Lawsuit Abuse Fortnightly #6-12

Published September 14, 2007

First, De-Fund All the Law Schools …

Shakespeare wrote we should first “kill all the lawyers.” Wisconsin State Rep. Frank Lasee (R-Green Bay) will settle for not using state funds to educate them.

Lasee introduced legislation to cut state funding for the University of Wisconsin School of Law by $1 million this year and end it completely by 2010, leaving only tuition to support the law school. His bill was intended to make a point and wasn’t supposed to pass the State Assembly–but it did, though it is not expected to become law.

The Wisconsin State Journal unearthed a transcript from Lasee’s 2003 divorce hearing and blamed dissatisfaction with his lawyer and the judge for his legislative “vendetta.” Lasee admits “smirking” at the judge and asking for a new one, but denies he has anything against lawyers in general. “I have friends who are attorneys,” he told The National Law Journal.

Sources: Brittney Pescatore, “Too Many Lawyers? Cut Funding, Says Legislator,” The National Law Journal, August 7, 2007; Susan Lampert Smith, “Lasee’s Acrimony on Full Display,” Wisconsin State Journal, July 31, 2007

Money for Nutting

Three years ago an immigrant from Somalia recently released from a psychiatric hospital in Oslo, Norway pulled out a large knife and began slashing passengers on an Oslo train. He killed one and injured four others.

Under further psychiatric care since he committed the crimes, he now wants money from the state for releasing him, claiming the state made him a killer. His mother agrees: “I understand that he needs a confirmation [that the stabbings weren’t entirely his fault] to get on with his life,” she said. The murdered victim’s family might disagree.

Source: Nina Berglund, “Killer Claims Compensation,” Aftenposten, August 24, 2007

Legal Gamesmanship

A Staten Island woman is suing her son’s baseball coach, the local Little League, and Little League Baseball and Softball Inc. for not instructing her son, then 12, in the proper way to slide into a base. Upon sliding into second base during a game, the boy suffered “serious bodily injury,” according to the lawsuit. He required surgery and has “permanent scarring and disability” because he was never taught “skills needed to avoid and/or minimize the risks of injury,” the suit claims.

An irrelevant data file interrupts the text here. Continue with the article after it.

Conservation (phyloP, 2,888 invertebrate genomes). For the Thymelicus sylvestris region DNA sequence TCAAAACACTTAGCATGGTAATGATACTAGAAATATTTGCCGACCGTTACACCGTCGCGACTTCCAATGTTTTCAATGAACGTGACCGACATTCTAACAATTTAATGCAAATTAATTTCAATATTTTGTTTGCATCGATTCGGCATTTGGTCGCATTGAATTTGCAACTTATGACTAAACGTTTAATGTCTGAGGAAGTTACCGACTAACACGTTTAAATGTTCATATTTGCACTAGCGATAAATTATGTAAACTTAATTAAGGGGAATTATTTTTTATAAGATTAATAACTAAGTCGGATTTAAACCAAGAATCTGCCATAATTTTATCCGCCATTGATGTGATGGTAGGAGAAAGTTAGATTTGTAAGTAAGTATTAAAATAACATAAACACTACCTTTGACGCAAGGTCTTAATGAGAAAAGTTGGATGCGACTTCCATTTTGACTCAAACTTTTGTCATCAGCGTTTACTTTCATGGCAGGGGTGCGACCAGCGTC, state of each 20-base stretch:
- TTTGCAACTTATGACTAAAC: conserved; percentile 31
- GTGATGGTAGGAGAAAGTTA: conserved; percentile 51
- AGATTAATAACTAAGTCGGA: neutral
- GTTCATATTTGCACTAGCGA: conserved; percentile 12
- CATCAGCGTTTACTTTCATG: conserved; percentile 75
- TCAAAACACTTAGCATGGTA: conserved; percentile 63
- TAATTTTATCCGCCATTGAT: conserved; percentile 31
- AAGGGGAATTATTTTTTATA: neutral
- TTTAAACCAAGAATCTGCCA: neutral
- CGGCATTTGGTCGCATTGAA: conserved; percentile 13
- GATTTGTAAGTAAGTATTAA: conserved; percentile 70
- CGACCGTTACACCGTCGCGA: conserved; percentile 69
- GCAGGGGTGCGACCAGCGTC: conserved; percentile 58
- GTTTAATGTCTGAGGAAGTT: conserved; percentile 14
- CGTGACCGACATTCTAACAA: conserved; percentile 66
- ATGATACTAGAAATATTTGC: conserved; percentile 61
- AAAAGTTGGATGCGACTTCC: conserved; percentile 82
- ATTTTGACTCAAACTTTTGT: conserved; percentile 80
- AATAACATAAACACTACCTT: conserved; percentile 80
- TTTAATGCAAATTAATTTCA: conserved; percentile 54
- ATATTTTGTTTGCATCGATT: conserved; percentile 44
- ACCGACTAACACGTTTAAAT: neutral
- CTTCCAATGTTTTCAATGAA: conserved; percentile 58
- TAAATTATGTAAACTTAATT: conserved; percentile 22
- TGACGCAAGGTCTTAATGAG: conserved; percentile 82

Other parents called the suit frivolous. “It just doesn’t make sense,” one said. The Little League organization said the boy had been taught proper skills but didn’t execute them. “You can instruct players thoroughly on techniques. That does not necessarily mean that the proper technique will be used in a game,” a spokesman said.

The coach said he had taught the boy what to do. “Unfortunately, injuries happen,” he said. “That’s part of the game.” So, increasingly, are lawsuits.

Source: James Fanelli and Mike Scholl, “Base Accusation,” New York Post, May 20, 2007

Smelly Suits

Something must smell bad in the City of Detroit’s planning department–a new employee showed up for work last year wearing strong perfume and armed with a plug-in “scented room deodorizer.” A co-worker claims to have been overcome by the scents and sued the city, arguing her perfume sensitivity renders her disabled under the Americans with Disabilities Act.

Smelly as the suit seems, in 2005 a Detroit radio deejay recovered $814,000 in a similar one.

Source: Paul Egan, “Worker sues over co-worker’s perfume,” The Detroit News, July 4, 2007